As well as supplying 41 grams of protein per 8-oz portion, turkey is rich in several vitamins and minerals, particularly selenium and the B vitamin group.
Despite being thought of as meat for the holiday season, turkey can be the centerpiece of a nutritious meal at any time of the year.
17) Parmesan Cheese: 35.8 g Protein Per 100 g
If you thought Cheddar was protein-dense, then you may be surprised by Parmesan.
The simple fact is that Parmesan is one of the highest protein foods in the world, and it provides a substantial ten grams per ounce.
Furthermore, Parmesan is an excellent source of calcium, phosphorus, and selenium.
This hard and powdery cheese is one of the world’s best flavoring aids, and it is easy (and delicious) to sprinkle a bit of Parmesan on top of a meal.
18) Whey Protein: 70 g Protein Per 100 g
Although whey protein is not a “food” as such, this dairy product enjoys popularity around the world as a convenient protein supplement.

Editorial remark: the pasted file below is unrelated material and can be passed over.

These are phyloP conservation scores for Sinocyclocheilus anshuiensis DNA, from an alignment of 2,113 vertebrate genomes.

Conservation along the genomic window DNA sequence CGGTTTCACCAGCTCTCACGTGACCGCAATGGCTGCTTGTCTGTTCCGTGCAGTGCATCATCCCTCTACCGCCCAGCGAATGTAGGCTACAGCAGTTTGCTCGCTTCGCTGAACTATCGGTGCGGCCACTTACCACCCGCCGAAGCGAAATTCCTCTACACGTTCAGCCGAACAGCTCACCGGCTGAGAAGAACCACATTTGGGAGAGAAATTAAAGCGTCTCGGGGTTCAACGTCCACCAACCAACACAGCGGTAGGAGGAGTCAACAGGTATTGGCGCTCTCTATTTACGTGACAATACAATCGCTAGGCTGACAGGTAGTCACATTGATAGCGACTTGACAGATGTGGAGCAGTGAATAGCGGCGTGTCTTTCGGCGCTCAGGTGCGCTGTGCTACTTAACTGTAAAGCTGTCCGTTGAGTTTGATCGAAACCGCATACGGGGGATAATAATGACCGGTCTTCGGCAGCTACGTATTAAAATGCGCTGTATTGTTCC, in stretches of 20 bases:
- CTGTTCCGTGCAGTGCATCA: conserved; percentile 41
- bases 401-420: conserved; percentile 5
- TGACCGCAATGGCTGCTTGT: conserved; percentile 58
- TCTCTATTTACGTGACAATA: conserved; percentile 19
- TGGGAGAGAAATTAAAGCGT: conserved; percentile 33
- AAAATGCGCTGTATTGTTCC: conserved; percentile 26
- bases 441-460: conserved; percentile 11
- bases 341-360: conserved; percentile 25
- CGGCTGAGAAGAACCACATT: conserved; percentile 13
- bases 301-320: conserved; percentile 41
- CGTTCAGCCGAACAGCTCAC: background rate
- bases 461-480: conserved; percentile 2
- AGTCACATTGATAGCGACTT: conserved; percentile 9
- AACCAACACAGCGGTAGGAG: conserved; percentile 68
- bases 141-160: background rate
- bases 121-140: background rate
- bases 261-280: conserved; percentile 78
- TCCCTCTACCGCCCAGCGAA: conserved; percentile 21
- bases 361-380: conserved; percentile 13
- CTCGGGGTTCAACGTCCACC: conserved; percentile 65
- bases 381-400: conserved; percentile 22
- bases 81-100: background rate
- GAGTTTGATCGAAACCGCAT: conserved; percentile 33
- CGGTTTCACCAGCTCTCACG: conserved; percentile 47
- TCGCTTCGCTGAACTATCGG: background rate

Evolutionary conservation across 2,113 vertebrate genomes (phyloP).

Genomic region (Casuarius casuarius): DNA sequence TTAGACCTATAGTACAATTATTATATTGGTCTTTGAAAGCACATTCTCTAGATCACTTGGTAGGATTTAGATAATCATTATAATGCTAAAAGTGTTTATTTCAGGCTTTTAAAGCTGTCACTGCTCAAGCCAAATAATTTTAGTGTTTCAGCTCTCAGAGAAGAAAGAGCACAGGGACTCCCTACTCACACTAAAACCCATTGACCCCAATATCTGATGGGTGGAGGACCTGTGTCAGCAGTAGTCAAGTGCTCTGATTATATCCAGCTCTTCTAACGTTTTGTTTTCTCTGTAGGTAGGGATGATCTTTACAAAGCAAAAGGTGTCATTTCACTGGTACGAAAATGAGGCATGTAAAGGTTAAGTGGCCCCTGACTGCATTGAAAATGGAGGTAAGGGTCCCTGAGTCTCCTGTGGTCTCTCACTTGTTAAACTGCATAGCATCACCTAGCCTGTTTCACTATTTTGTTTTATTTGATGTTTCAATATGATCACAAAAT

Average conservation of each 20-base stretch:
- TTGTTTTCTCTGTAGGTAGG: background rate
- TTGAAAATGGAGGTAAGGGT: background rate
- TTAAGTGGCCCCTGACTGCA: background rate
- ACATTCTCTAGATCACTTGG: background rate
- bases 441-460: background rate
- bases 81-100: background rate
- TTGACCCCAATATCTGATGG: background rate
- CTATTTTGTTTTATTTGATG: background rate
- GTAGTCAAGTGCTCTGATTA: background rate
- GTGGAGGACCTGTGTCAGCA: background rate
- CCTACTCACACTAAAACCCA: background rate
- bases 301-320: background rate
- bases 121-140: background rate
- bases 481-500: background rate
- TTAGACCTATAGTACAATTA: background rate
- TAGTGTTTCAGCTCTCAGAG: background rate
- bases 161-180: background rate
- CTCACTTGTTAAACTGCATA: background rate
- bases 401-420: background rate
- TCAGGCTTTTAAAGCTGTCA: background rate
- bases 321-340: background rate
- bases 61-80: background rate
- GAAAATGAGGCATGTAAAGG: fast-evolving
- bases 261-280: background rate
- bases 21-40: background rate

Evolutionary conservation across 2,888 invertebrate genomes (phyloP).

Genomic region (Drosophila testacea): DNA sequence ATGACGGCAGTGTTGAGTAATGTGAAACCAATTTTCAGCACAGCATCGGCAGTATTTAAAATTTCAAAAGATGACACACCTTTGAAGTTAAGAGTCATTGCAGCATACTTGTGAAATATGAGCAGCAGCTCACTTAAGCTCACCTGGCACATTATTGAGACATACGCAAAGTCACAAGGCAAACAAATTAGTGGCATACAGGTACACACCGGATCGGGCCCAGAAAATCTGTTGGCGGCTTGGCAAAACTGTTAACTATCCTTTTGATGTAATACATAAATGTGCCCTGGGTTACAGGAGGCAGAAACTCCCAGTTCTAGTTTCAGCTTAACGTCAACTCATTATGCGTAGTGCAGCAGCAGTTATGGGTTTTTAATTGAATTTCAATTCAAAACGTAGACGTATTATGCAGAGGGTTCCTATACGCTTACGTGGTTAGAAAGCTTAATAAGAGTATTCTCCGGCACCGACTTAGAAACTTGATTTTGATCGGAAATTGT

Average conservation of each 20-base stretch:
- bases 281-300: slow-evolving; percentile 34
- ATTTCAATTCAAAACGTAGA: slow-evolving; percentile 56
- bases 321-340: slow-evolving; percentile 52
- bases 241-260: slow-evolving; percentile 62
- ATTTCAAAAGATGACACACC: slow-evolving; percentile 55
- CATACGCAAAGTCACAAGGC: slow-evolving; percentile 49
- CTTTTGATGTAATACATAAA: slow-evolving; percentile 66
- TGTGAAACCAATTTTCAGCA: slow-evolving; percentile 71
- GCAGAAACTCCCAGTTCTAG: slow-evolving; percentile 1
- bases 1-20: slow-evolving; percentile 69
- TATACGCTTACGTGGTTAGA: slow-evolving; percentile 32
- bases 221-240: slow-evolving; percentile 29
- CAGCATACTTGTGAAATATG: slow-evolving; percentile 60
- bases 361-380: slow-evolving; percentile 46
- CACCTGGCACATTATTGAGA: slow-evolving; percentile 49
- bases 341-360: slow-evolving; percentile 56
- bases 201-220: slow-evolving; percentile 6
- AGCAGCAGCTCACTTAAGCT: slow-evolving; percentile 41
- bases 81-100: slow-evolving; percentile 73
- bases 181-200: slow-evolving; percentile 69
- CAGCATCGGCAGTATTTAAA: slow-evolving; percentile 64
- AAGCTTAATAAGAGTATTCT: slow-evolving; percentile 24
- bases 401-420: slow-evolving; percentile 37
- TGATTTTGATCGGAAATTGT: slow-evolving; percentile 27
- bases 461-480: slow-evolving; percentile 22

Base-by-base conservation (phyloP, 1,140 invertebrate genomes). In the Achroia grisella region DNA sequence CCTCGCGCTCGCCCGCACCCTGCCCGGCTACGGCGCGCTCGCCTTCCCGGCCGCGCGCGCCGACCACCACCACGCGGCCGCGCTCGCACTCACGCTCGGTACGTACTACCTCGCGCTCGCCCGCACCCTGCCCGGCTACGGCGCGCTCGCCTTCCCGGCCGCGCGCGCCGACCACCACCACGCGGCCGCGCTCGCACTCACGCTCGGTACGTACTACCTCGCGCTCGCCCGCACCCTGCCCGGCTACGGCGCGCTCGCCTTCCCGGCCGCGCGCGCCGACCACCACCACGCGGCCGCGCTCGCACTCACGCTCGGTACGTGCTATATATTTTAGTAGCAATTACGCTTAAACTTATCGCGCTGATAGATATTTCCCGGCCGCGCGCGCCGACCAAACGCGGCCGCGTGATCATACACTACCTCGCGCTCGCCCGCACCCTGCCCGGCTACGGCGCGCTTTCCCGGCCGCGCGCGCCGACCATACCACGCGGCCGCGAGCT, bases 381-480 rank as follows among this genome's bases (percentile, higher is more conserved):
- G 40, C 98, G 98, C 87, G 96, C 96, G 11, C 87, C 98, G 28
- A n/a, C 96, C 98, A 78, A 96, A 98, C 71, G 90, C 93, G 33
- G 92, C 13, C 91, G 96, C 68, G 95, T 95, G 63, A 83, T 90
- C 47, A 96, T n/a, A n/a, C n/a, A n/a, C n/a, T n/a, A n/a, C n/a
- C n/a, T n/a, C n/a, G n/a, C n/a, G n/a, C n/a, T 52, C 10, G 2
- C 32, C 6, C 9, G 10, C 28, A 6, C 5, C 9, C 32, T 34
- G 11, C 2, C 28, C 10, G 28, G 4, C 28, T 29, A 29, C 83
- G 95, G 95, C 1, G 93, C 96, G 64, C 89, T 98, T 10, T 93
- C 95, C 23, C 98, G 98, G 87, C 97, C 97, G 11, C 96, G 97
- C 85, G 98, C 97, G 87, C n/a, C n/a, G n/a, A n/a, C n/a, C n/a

With a protein density of 70% or higher, a typical serving contains at least 20 grams of protein.
Despite the common myth that whey is only protein, it is also an excellent source of calcium, magnesium, and the essential amino acid glutathione.
19) Dried Squid: 72 g Protein Per 100 g
I know, this one may not be so popular, but it is indeed deserving of a place on the list.
Even though dried squid may be unusual, it is atop of the ranking for foods high in protein.
Markedly, a little one-ounce serving of dried squid provides more than 20 grams of protein.
The taste of this food is a lot better than what you may expect, and the people of Hawaii, East Asia, and Russia agree. Dried squid is incredibly popular in these parts of the world.
20) Mackerel: 18.6 g Protein Per 100 g
Mackerel might not be as popular as more fashionable fish such as salmon and tuna, but it is just as healthy.
With a large concentration of omega-3, a wide range of vitamins and minerals, and a decent serving of protein; mackerel has an excellent nutrition profile.
A typical 112-gram fillet of mackerel provides 21 grams of protein.
And that brings this list to an end.
Get More of the Highest Protein Foods
In addition to the many other benefits of protein, consuming higher amounts can help to improve satiety, support weight loss efforts, protect against bone/muscle loss, and build muscle.
For anyone interested in following a higher protein diet, see this guide: